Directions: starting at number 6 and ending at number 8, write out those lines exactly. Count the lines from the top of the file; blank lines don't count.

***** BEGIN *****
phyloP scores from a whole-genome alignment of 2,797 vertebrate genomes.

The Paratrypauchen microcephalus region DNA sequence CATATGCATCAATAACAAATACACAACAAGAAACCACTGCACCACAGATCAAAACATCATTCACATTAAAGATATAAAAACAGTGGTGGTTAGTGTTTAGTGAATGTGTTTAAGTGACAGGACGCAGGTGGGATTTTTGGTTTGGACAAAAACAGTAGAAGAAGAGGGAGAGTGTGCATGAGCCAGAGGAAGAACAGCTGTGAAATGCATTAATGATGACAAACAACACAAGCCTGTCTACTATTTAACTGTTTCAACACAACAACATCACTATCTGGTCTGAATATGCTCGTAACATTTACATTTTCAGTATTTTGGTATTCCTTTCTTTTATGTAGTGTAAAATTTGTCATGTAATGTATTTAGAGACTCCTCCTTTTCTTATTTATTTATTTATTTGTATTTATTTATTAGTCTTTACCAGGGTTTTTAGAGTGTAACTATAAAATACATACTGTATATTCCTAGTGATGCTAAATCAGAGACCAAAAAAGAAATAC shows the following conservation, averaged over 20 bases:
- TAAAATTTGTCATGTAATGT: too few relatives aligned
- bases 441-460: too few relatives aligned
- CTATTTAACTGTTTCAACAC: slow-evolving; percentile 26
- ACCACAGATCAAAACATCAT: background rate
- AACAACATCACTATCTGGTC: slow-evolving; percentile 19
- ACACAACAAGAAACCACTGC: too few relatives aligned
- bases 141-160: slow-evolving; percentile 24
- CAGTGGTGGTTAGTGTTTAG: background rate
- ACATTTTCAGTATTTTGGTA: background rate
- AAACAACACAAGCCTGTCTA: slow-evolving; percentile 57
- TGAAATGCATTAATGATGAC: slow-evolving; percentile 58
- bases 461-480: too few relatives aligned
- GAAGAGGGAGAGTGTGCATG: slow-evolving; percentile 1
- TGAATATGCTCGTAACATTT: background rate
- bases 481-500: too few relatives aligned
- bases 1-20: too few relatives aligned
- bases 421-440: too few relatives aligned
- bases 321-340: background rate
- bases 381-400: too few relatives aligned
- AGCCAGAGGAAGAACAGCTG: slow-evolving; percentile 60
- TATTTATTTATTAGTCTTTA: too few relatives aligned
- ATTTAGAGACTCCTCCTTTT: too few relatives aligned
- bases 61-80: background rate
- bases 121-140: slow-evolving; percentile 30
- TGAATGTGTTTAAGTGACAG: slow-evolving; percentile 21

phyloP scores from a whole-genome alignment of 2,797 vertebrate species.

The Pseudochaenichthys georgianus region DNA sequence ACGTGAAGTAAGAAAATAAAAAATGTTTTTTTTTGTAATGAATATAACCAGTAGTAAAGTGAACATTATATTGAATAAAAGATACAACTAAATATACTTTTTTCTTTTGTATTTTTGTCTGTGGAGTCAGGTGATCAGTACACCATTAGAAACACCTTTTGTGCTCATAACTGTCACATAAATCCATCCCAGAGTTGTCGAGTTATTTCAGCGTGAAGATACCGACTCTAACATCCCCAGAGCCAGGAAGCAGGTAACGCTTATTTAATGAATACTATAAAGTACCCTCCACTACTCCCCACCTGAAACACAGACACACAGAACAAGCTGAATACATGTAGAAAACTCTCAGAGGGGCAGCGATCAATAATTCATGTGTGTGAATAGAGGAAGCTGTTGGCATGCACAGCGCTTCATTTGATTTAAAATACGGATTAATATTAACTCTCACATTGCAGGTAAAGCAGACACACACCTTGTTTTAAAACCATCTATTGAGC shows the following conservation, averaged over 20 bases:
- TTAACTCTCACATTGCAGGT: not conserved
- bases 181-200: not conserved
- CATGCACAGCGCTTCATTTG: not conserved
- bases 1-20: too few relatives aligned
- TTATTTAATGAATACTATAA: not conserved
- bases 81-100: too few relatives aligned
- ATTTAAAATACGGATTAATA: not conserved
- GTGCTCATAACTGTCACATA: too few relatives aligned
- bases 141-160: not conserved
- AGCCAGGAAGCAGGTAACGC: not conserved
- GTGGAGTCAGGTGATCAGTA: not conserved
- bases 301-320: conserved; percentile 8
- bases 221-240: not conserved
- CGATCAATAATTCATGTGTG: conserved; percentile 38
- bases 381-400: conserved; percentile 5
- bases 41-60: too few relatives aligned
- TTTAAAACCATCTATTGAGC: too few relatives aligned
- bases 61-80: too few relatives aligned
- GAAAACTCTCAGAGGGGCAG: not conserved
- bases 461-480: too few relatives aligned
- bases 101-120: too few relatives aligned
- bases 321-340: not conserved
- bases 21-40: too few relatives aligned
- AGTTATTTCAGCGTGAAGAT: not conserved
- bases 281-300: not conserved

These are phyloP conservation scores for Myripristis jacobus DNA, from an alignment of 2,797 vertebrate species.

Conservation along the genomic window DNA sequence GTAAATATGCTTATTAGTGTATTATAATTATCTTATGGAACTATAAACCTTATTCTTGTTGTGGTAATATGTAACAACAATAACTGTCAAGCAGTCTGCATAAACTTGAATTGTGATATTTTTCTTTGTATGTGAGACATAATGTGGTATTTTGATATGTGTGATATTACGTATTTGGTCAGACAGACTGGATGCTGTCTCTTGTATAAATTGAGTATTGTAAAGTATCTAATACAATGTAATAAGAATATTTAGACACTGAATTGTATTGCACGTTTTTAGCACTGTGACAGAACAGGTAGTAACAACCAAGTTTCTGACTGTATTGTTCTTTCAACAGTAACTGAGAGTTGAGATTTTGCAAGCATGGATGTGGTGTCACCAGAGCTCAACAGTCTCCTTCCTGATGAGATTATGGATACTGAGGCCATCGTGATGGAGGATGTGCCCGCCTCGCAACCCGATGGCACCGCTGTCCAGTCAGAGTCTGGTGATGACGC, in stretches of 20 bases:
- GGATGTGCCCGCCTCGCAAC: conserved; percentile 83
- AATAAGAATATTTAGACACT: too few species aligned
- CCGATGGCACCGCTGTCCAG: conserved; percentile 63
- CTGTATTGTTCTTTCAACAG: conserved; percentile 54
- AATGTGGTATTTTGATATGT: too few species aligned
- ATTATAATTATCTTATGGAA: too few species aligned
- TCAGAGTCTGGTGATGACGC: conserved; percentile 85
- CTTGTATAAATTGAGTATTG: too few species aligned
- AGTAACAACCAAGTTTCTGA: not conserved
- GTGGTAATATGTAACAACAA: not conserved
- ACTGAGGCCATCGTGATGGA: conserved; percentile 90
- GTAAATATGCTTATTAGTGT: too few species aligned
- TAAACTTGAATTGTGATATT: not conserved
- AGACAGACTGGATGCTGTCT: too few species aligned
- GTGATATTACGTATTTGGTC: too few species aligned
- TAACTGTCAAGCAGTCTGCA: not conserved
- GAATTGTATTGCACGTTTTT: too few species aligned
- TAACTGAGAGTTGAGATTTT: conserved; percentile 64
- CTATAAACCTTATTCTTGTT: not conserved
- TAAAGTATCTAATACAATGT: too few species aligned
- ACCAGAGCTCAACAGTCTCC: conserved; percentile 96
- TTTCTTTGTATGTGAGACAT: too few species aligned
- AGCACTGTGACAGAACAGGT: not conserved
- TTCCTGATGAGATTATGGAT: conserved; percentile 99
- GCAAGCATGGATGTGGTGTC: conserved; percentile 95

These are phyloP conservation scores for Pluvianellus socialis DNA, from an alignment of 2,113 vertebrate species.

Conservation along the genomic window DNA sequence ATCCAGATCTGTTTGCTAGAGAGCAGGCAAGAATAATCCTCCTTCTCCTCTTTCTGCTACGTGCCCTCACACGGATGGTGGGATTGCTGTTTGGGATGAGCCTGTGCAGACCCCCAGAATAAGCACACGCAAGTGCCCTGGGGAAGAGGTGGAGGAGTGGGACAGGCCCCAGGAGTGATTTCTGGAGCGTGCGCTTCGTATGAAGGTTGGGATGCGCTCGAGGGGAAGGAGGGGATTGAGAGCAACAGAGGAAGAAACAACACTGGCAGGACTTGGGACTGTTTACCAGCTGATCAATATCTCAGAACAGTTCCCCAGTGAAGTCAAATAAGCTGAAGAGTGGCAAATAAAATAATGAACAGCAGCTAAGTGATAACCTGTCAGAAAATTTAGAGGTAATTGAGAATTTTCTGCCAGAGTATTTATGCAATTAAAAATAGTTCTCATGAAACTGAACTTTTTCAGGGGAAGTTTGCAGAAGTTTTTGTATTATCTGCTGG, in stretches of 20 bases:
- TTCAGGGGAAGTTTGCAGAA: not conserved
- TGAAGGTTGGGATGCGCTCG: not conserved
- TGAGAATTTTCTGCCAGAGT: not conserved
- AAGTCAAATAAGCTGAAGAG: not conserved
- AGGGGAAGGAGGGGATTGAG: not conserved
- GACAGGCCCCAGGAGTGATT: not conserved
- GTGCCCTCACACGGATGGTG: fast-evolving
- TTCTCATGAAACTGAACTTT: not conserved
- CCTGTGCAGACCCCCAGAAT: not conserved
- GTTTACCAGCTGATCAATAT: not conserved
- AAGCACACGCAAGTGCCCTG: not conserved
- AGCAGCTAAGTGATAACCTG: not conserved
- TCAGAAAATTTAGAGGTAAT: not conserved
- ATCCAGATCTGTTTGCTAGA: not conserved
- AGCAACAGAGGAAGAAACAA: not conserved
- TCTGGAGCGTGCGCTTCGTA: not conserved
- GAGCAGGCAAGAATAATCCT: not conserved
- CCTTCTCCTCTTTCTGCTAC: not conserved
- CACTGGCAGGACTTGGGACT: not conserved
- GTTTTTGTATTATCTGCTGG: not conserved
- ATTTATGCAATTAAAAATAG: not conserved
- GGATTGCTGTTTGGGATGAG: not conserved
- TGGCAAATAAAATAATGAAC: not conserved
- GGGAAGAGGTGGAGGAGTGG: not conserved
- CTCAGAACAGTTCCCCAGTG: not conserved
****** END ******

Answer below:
- ACCACAGATCAAAACATCAT: background rate
- AACAACATCACTATCTGGTC: slow-evolving; percentile 19
- ACACAACAAGAAACCACTGC: too few relatives aligned